This same fear leads many academics to insist on anonymity even in normal civil debates over research and our profession. Of course there are risks, as there tend to be when people make important decisions about things that matter. But at some point, the fear of repression for expressing our views (which is legitimate in some rare circumstances) starts looking more like avoidance of the inconvenience or discomfort of having to stand behind our words. If academics are really going to lose their jobs for getting caught saying, “Hey, I think you were too harsh on that paper,” then we are definitely having the wrong argument.

“After all,” wrote Eran Shor, “this is not merely a matter of academic disagreements; people’s careers and reputations are at stake.” Of course, everyone wants to protect their reputation — and everyone’s reputation is always at stake. But let’s keep this in perspective. For those of us at or near the top of this prestige hierarchy — tenured faculty at research universities — damage to our reputations generally poses a threat only within a very narrow bound of extreme privilege. If my reputation were seriously damaged, I would certainly lose some of the perks of my job. But the penalty would also include a decline in students to advise, committees to serve on, and journals to edit — and no change in that lifetime job security with a top-10% salary for a 9-month commitment. Of course, for those of us whose research really is that important, anything that harms our ability to work in exactly the way that we want to has costs that simply cannot be measured. I wouldn’t know about that.

But if we want the high privilege of an academic career — and if we want a discipline that can survive under scrutiny from an increasingly impatient public and deepening market penetration — we’re going to have to be willing to defend it.

* I think if random Muslims have to denounce ISIS then Jews who cite Leviticus on morals should have to explain whether — despite the obvious ethical merit to some of those commands — they also support the killing of animals just because they have been raped by humans.

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Family Inequality week in review

Some things I read, shared, or came across this week.

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Trump facts (demography and demagoguery)

The other day I listed some must-know basic demographic facts. If Chuck Todd on Meet the Press had practiced them he could have caught this from Donald Trump (if he wanted to). Trump said this (transcript here) on Sunday:

But listen, Chuck, you have 60, 70, 80 million people out there that want to work that aren’t getting jobs.

First clue to a big lie is he scaled it up by 33% in 0.5 seconds. Second clue is it’s ridiculous.

How far can you get to debunking this with just our basic demography lesson? The U.S. population is 323 million, and 23% are children under 18. So that leaves 249 million. Remember that 48 million (15% of the population) is age 65 or older. Round numbers, that leaves 200 million. If kids and seniors don’t want jobs, that means 40% of working-age adults want jobs but can’t get them (80 million out of 200 million). So, off the top of your head, either things are literally worse than ever, or that’s wrong.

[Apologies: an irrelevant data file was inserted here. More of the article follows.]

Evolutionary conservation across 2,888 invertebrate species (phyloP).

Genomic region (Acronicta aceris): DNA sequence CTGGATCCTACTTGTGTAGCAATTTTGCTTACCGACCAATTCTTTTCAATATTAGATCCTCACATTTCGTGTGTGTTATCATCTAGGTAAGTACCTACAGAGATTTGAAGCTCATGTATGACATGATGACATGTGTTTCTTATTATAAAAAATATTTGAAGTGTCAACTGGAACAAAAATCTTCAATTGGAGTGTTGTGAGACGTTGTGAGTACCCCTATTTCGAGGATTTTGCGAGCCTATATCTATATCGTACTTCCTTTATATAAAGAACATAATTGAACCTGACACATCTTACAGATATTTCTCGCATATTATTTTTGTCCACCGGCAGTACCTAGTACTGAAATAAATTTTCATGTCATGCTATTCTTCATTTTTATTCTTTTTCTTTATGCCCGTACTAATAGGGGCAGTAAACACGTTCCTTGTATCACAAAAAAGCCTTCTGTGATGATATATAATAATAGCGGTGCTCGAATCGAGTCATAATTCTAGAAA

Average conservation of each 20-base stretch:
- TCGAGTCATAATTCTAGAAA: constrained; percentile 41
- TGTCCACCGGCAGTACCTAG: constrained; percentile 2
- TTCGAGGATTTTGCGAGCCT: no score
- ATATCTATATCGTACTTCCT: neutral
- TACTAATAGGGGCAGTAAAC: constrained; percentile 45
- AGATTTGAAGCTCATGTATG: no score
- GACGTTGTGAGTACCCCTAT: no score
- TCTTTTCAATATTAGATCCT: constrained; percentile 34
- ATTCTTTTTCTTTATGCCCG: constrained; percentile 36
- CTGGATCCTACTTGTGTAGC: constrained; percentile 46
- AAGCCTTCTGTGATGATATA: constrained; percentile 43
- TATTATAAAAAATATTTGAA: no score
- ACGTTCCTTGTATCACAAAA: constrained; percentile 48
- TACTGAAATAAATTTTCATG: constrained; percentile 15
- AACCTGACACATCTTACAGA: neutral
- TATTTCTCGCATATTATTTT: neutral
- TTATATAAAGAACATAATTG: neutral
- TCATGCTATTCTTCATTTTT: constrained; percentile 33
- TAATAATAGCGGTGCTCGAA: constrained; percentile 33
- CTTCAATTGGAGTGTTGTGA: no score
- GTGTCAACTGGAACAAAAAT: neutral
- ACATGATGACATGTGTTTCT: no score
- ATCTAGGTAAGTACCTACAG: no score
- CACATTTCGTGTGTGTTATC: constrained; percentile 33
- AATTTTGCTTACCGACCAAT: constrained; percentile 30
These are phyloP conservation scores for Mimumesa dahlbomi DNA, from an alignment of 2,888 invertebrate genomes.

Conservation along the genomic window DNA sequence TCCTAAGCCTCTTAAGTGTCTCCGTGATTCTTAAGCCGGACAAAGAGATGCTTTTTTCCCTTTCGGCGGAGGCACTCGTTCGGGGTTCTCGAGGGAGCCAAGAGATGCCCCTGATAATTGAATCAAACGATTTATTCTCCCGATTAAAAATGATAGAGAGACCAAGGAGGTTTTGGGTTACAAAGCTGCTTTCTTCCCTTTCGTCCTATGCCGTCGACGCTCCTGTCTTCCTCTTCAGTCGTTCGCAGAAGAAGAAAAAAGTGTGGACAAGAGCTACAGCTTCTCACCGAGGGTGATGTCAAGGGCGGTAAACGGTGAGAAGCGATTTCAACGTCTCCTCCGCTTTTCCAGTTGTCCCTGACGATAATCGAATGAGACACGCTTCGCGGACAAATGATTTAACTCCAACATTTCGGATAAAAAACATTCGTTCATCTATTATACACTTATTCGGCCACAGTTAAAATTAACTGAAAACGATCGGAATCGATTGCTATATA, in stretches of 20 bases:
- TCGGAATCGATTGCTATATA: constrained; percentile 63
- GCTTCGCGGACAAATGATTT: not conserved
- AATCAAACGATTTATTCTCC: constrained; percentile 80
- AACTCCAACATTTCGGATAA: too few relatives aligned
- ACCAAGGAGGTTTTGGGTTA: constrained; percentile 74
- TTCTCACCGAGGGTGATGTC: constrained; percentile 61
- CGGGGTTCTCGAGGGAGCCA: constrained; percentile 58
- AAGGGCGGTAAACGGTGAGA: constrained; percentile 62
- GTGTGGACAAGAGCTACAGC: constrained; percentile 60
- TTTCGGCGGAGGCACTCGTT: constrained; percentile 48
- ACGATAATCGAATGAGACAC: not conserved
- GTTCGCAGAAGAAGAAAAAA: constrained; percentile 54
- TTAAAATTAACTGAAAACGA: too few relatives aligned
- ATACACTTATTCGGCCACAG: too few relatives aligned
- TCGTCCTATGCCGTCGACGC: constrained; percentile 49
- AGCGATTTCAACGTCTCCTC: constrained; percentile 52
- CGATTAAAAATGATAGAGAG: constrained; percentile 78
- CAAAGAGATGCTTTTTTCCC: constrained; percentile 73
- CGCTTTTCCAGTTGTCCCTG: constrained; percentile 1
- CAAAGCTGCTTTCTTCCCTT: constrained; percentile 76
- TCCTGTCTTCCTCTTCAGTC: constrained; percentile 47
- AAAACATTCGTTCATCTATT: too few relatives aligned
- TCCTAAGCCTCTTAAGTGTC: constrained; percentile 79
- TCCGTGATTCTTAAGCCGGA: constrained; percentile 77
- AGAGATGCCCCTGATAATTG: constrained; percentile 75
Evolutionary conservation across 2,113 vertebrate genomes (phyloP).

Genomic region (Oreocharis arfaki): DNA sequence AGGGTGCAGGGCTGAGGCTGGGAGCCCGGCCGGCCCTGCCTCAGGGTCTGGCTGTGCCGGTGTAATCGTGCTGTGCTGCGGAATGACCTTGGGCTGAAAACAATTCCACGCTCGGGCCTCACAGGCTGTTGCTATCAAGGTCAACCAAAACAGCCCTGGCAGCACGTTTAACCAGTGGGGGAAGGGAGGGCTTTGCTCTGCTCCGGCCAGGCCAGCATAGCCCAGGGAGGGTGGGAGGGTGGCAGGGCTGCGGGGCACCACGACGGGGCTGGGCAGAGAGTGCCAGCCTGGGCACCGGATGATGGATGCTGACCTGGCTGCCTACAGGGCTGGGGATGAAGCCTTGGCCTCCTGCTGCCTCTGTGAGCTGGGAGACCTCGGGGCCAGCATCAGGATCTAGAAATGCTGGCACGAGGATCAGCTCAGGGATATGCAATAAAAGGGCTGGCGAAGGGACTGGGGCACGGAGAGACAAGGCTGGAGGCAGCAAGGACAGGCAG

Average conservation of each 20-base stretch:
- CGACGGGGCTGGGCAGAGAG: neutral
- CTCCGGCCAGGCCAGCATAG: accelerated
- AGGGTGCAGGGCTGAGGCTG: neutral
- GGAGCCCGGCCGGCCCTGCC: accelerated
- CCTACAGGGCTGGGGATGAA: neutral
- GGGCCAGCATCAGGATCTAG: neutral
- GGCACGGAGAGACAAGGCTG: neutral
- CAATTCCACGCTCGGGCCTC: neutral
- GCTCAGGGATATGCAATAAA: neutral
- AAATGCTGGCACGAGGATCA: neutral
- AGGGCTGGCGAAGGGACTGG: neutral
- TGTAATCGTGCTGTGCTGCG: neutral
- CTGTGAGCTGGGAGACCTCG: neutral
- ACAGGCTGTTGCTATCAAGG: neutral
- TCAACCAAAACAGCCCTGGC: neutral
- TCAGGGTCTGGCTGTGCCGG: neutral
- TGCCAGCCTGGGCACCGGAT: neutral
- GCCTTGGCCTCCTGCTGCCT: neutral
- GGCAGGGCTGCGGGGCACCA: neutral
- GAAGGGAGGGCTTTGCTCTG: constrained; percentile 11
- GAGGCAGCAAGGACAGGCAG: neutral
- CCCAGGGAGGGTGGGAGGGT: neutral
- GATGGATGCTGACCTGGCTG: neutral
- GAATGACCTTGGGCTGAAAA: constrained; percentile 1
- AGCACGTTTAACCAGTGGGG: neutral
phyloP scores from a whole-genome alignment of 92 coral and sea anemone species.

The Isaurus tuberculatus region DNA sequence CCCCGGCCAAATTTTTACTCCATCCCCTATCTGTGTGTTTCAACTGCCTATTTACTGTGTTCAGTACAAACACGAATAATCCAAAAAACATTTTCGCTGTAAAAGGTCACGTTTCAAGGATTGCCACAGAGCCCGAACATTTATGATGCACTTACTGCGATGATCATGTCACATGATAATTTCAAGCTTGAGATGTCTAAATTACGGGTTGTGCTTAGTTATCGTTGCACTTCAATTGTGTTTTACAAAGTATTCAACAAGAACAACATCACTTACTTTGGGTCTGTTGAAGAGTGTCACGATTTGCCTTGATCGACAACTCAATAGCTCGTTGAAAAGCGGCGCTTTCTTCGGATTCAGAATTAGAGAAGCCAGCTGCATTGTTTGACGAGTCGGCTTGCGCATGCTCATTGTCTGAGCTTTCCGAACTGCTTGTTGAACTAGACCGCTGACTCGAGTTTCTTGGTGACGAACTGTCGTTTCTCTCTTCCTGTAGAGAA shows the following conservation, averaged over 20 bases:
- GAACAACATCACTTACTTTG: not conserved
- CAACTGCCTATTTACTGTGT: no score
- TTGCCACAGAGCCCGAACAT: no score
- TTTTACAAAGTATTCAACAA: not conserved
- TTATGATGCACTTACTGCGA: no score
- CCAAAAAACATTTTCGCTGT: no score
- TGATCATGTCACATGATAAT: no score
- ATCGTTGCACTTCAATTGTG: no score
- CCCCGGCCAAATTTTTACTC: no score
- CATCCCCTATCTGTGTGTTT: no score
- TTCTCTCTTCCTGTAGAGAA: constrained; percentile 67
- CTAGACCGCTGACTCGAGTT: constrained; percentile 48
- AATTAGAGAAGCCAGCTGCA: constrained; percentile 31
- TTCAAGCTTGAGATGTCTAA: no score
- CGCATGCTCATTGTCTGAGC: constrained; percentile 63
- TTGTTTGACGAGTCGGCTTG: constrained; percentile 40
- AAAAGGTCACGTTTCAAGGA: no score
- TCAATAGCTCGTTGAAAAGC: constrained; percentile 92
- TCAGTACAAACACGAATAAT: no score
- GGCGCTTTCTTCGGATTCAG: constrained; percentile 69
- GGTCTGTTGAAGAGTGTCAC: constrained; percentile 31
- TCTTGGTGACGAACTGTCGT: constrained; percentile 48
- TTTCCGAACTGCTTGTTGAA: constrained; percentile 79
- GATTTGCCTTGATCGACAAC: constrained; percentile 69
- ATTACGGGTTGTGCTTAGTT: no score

To get a better estimate of the answer will take five minutes at IPUMS.org’s Current Population Survey online data tool. Here’s the query you need, showing who has a job, and who of those who don’t wants a job (it’s not complicated — the Bureau of Labor Statistics asks them). The people who meet Trump’s criteria highlighted, all 16 million of them.

trumpno

About 10.4 million are unemployed — that is, no job and actively seeking one — so they are NIU (not in universe) for the “do you want a job” question, but by definition they want a job. Another 5.6 million are out of the labor force (no job, not looking), and when asked say they would rather have a job. So that’s 16 million.*

Of course an interviewer can’t fact check everything on the fly. But a big claim, off by a factor of 5-to-1, should give a good journalist pause.**

You know who’s really hurting?

Lots of people are really hurting. But come on.

I wrote earlier about the mingling of racism and masculinism in Trump’s rhetoric. I hate that the racism is an issue that people bring up sometimes but then shelve when they talk about other issues. That’s no way to understand America. One way they do this is talking in race-neutral terms about how people support Trump because they’re economically insecure. OK, but you just have to add, “and White” for that to make sense.

Here is the exchange from the final segment of Meet the Press. Chuck Todd asks Washington Post reporter Robert Costa, “What’s fueling Trump?” He gives him a lead in about stagnating wages, and then they have this exchange:

ROBERT COSTA

I was flipping through my notebook the other day, and I found that the most enthusiastic Trump supporters are white males who lack a college education between the ages of 35 and 55.

CHUCK TODD:

They’re getting it. This economy is killing them.

ROBERT COSTA:

And Trump talks about scarred landscapes across the Rust Belt. He talks about factories being taken down. I mean, that is connecting with these voters. And they’re not ideological. They like Trump because he seems to have answers.